Where I believe we are missing the mark, however, is when our evangelism is limited exclusively to online interactions. One person plants, another waters, but God gives the increase (1 Corinthians 3:6-7); nonetheless, I cannot think of very many, if any, times when I have engaged in online debate with atheists, evolutionists, cult members, etc. that the person has ended the conversation as a new convert. I suspect this is true of more than just my own experience. People just tend not to be won over after online debates. One big reason for this is the polarizing effect that the internet is having on people, as noted by the PNAS study; people who are energized and confident enough to engage in debates to promote their viewpoint are naturally the hardest to convince. They are now emotionally invested in being ‘right’ about the issue. That’s why the main benefit of doing any debate is not for the sake of the opponent but for those listening who may be more open-minded. Developing a personal, face-to-face rapport with somebody is a much more effective way to bring down their knee-jerk defences.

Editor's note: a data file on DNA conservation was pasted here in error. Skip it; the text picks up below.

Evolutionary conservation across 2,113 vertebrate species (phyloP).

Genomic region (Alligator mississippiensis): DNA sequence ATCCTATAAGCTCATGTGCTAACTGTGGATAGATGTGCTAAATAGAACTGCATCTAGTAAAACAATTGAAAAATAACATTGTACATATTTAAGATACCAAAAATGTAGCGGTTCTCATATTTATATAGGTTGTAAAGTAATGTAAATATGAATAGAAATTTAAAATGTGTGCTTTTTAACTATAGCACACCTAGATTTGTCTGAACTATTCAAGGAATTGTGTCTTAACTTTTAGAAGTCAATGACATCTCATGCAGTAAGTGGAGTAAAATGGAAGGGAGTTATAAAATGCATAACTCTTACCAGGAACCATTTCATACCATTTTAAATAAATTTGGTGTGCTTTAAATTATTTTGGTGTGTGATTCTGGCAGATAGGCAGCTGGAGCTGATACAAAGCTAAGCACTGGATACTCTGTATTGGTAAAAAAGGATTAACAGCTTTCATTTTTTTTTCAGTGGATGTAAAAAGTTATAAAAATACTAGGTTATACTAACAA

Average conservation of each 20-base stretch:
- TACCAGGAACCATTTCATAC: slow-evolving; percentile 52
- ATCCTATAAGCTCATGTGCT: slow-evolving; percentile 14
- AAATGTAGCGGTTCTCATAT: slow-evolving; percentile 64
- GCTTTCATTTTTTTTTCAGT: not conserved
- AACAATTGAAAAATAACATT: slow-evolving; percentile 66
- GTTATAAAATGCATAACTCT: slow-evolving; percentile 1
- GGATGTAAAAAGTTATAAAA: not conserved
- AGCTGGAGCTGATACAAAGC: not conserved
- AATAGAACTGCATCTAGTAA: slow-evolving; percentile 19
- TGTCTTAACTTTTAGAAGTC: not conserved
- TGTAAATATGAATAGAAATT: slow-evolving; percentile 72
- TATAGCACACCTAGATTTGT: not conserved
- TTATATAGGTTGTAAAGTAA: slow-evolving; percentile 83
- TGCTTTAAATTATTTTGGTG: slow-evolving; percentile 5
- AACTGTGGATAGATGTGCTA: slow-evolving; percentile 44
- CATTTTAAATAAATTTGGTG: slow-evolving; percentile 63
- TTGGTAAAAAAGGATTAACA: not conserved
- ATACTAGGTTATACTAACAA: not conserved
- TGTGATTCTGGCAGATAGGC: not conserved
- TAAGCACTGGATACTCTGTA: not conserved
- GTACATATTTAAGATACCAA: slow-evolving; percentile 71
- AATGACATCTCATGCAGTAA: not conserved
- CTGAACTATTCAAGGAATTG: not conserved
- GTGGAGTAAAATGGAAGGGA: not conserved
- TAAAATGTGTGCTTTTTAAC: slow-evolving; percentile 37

I can also personally attest to the sheer difficulty involved in getting someone who disagrees with creation to actually go to an article at creation.com and read it—even if that person is directly provided with a link. The well has been so poisoned against creationists at large (in the minds of the average skeptic), that they simply will not condescend to reading a creationist article for any reason.

Does this mean that websites like creation.com are a waste of time and resources? Absolutely not! But they must be used for the proper purpose. What do you think is more effective: a) sharing a creation.com article to everyone you know on facebook, or b) reading it yourself and talking about it face-to-face with an unbeliever? After all we have seen thus far, I hope the answer b) is the obvious choice, although these are by no means mutually exclusive!